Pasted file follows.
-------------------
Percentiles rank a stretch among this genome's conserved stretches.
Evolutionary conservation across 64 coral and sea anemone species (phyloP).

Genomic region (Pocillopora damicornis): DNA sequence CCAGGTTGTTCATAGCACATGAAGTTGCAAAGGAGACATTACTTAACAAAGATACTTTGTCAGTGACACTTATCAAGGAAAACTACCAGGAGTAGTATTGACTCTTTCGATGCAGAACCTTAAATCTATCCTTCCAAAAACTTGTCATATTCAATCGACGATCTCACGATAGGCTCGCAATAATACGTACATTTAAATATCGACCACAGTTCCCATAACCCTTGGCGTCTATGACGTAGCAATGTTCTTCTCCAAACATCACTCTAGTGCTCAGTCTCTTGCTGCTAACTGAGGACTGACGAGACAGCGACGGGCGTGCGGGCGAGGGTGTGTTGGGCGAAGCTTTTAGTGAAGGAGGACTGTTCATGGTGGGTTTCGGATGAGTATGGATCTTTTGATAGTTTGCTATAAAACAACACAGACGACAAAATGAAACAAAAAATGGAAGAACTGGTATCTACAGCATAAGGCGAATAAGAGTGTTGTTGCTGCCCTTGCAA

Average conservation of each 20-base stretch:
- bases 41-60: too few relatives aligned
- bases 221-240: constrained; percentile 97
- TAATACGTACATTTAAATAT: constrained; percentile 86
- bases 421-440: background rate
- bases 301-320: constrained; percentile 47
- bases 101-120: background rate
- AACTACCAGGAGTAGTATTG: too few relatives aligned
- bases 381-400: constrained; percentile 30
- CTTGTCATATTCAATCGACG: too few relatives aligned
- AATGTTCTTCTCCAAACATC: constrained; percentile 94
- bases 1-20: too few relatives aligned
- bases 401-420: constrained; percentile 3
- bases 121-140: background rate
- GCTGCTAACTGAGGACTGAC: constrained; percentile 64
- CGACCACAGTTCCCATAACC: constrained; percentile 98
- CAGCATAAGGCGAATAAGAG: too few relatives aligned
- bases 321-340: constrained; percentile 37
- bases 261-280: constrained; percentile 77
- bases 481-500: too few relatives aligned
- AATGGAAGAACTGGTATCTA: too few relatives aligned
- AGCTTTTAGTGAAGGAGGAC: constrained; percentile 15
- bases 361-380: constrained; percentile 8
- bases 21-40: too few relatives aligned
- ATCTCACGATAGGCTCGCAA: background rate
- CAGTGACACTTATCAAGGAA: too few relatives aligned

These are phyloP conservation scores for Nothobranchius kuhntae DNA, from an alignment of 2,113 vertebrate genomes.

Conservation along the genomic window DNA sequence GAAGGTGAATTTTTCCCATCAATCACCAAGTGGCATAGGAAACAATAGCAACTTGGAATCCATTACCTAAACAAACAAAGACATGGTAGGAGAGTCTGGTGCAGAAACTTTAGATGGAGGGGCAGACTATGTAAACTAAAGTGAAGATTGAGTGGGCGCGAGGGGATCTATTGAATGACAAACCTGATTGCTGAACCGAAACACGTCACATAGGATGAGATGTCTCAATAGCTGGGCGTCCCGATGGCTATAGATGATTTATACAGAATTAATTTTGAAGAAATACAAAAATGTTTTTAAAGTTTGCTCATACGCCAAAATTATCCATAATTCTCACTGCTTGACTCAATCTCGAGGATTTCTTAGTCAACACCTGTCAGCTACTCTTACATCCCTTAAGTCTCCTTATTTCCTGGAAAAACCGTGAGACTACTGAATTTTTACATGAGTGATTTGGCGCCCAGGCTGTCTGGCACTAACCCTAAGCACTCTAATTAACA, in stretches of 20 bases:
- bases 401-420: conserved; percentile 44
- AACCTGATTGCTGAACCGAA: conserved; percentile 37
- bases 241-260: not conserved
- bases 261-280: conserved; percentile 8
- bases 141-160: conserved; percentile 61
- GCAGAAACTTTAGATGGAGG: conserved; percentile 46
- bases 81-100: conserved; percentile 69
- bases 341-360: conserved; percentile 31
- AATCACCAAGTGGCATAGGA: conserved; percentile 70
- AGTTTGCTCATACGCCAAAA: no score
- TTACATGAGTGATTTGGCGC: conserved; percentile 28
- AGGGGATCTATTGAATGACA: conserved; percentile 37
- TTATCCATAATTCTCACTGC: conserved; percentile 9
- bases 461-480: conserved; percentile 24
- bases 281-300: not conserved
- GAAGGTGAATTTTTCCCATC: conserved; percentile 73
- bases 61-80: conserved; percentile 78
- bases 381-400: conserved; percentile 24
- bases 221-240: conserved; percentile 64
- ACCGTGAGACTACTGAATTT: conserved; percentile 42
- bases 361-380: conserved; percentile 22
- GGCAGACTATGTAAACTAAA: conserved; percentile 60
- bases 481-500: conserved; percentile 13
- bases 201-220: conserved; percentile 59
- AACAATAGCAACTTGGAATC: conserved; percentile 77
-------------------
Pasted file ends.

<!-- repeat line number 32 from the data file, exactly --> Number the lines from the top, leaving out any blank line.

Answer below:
- bases 401-420: conserved; percentile 44